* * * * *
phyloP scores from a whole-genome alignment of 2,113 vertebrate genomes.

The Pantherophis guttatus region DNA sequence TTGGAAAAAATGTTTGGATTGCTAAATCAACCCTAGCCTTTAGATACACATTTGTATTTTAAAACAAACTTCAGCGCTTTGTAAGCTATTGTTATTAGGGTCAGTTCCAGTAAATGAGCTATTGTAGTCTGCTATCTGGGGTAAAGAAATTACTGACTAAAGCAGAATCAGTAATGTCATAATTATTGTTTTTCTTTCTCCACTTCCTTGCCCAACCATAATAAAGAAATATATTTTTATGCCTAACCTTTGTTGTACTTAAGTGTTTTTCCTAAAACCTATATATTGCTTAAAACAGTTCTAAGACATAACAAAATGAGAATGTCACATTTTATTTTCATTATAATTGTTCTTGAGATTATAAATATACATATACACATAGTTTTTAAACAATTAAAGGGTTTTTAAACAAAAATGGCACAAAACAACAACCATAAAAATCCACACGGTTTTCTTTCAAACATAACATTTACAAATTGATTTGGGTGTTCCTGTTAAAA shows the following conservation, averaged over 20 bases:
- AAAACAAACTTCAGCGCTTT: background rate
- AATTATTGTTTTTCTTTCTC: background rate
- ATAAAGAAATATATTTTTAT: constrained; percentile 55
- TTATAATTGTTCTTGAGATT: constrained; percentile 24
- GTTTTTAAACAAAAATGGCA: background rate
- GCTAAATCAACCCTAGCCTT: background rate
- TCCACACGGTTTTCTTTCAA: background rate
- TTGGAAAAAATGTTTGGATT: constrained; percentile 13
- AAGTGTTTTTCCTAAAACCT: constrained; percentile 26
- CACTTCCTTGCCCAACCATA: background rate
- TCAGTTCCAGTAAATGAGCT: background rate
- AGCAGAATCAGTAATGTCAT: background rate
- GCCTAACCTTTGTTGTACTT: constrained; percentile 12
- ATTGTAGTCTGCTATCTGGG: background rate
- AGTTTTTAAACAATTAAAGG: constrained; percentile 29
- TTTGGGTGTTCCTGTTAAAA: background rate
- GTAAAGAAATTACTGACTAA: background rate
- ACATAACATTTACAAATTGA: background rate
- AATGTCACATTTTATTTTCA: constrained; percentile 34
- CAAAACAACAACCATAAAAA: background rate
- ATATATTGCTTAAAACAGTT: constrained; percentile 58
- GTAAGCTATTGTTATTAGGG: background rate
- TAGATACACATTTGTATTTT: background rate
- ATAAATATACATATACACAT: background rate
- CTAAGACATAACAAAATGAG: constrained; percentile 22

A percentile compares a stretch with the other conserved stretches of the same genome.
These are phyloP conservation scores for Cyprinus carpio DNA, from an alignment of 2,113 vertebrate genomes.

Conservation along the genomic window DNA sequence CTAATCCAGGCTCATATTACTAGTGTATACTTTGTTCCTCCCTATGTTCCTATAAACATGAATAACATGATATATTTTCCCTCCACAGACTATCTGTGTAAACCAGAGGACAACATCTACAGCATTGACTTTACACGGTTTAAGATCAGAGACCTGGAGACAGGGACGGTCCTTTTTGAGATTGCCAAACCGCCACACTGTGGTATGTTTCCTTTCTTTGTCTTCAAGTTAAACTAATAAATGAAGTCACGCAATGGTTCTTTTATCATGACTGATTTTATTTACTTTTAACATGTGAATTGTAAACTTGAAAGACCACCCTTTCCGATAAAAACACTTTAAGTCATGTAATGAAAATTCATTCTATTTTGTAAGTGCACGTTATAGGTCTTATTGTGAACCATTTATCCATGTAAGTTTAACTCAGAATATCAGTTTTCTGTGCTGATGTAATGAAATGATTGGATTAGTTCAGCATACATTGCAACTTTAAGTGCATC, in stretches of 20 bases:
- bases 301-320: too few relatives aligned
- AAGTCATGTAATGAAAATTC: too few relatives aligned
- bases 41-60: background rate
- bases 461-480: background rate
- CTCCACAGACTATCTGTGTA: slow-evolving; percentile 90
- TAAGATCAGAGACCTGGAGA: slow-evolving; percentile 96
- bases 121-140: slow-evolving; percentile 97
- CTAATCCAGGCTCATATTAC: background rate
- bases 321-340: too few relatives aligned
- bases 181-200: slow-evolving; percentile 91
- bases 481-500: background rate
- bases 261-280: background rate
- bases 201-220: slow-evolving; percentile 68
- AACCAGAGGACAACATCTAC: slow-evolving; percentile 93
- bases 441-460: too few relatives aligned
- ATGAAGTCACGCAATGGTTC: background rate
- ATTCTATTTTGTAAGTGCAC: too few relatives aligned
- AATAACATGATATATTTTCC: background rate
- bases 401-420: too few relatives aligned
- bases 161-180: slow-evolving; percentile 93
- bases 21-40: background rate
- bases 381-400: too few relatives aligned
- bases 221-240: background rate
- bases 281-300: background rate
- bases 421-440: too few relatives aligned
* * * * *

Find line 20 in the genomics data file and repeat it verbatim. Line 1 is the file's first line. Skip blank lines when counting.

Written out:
- ACATAACATTTACAAATTGA: background rate